On Experts

A friend shared an article with me on how contemporary culture is leading to a devaluation of experts (http://thefederalist.com/2014/01/17/the-death-of-expertise/). It’s a good article, and I think it makes some good points, but I had a few thoughts to share on it.

It’s true that experts should know more about their subject than the average person. Depending on the subject, though, that knowledge might be highly subjective or controversial. Even experts are still human, and bring their own biases into a discussion. While more technical subjects tend to be more cut-and-dry, there are still opposing camps when it comes to philosophy and approach. This leads to a pretty basic issue with relying on experts.

The problem is that experts can disagree on things. In such a case, they can’t both be correct, so appealing to the knowledge and wisdom of experts doesn’t necessarily get you closer to a solution. Thomas Sowell and Paul Krugman, for example, disagree on economics. They are both experts. They are both more likely to be right than I am on such matters, but they can’t both be right when they disagree. In fact, they might both be wrong, but other viewpoints might be excluded from the debate for any number of reasons.

If A and B are opposing points supported by experts, and someone comes along with C, they might be excluded for not being an expert even if they’re right. Even if they are an expert, they might lose some status for suggesting C if both A and B are the widely accepted viewpoints, regardless of which of the three is correct. C might not be a very big camp of opinion, or it might be based on new information that hasn’t been involved in previous discussions. By the time C emerges as a position, people involved in the A vs B debate may already be committed through spending of finances and effort. As humans, their egos may be committed to remaining in camp A or B, entire careers may depend on their stance on this issue. And this is all aside from what is actually true, assuming of course that C is the correct position. There might not be enough information to say whether A or B or C is correct, and it could even be that there isn’t a correct answer. Maybe A, B, and C are all just perspectives or opinions, and there’s no factual “correct” answer to the situation.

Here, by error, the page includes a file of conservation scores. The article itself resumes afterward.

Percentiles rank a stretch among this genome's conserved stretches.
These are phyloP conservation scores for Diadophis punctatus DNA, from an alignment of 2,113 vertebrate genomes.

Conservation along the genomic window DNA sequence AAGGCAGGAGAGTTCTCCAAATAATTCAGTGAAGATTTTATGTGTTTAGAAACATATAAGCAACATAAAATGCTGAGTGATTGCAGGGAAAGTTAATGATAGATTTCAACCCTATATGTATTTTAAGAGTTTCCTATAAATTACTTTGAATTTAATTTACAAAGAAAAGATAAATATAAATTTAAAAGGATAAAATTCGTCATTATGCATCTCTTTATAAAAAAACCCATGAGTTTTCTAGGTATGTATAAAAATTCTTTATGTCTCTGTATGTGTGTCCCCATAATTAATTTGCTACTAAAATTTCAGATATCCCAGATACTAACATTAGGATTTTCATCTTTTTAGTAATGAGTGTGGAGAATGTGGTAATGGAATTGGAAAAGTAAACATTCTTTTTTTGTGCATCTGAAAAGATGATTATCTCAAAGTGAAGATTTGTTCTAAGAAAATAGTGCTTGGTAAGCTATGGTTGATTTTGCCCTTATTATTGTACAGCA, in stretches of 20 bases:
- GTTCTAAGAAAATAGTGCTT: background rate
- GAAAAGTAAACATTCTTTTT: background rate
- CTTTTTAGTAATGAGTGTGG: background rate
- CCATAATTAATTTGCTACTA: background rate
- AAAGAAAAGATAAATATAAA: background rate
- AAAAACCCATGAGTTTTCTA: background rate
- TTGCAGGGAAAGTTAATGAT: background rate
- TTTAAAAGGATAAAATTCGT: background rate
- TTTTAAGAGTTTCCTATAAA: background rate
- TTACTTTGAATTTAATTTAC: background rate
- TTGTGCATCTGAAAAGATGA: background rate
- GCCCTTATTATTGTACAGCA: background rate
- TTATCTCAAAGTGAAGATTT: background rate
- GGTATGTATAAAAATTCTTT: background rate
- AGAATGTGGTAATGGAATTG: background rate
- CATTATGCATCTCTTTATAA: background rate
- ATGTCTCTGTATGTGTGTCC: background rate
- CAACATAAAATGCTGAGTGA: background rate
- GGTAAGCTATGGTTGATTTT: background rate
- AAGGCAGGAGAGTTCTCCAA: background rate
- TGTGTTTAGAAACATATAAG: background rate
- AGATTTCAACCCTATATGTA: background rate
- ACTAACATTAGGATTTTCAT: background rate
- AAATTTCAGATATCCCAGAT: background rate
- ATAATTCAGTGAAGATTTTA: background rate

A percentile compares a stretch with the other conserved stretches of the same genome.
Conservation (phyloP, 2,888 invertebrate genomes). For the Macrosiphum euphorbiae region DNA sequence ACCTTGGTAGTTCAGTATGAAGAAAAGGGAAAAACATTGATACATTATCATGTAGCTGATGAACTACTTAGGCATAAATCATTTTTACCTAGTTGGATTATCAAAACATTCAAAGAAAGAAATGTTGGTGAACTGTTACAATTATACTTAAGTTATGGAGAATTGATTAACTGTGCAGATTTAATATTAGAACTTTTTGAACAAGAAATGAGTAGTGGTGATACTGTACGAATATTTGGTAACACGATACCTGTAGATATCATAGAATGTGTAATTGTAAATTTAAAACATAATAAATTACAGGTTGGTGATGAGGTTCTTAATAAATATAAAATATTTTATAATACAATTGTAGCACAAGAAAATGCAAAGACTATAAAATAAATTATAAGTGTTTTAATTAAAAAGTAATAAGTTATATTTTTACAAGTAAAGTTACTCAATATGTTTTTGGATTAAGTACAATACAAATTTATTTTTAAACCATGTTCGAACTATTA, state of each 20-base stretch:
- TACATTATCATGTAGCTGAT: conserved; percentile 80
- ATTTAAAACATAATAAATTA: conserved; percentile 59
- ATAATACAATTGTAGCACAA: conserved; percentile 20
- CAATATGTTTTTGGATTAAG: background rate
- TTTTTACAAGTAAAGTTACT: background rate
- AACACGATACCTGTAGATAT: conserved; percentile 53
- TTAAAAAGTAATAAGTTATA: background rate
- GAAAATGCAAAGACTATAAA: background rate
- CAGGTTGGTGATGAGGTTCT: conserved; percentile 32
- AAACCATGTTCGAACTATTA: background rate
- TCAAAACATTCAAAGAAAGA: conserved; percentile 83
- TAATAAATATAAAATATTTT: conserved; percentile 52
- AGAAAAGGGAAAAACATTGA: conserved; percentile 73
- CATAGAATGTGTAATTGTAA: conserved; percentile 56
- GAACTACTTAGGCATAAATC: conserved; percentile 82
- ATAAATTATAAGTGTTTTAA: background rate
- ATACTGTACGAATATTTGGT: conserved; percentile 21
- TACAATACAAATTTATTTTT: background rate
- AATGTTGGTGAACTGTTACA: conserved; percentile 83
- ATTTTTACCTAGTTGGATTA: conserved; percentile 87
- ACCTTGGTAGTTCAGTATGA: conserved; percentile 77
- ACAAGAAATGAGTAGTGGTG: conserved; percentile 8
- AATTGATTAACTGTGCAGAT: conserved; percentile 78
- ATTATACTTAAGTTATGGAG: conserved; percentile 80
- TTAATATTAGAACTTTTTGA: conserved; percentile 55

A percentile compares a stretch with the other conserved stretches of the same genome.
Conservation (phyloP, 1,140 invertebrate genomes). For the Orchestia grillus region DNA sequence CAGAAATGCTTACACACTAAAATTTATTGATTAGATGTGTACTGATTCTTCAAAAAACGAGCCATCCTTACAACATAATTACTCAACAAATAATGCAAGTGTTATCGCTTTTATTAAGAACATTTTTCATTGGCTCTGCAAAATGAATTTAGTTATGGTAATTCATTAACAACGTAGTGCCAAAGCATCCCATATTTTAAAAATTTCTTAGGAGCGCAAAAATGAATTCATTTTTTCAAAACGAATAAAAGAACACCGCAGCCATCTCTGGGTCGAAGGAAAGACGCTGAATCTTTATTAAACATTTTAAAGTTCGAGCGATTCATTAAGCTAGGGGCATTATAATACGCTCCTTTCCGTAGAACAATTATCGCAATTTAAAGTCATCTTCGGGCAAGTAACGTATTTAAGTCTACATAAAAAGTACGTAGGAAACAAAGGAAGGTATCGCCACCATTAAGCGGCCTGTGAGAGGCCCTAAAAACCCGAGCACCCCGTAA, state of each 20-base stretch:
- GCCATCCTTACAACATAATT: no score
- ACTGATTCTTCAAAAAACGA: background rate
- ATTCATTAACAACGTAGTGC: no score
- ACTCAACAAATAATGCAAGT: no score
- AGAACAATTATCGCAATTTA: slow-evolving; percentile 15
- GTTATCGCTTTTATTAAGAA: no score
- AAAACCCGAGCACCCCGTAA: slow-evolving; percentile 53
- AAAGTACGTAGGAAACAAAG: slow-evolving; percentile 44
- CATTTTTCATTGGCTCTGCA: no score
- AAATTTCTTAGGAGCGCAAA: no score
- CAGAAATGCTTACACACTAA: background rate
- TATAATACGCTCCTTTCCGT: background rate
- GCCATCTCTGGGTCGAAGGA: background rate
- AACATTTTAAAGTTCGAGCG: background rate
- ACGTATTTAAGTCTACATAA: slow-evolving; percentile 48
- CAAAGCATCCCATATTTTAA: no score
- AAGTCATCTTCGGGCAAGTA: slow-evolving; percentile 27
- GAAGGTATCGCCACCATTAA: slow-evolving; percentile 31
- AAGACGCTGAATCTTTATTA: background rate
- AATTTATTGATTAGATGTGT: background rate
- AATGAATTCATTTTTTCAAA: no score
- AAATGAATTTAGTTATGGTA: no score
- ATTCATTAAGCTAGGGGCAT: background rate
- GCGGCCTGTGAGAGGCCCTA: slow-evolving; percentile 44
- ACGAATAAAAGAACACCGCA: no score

I guess what I’m saying is that science is not a democracy. Facts are facts regardless of layman or expert opinion. Experts are likely to have a better understanding of the situation and may be quite a bit more likely to come to the correct position based on fact, but as humans we’re all fallible and we might all be wrong until something proves to us that what we thought was true isn’t true. Science is a great system, and it can lead us to some amazing discoveries and move humanity forward. At times, though it seems things would go much more smoothly without humans involved.

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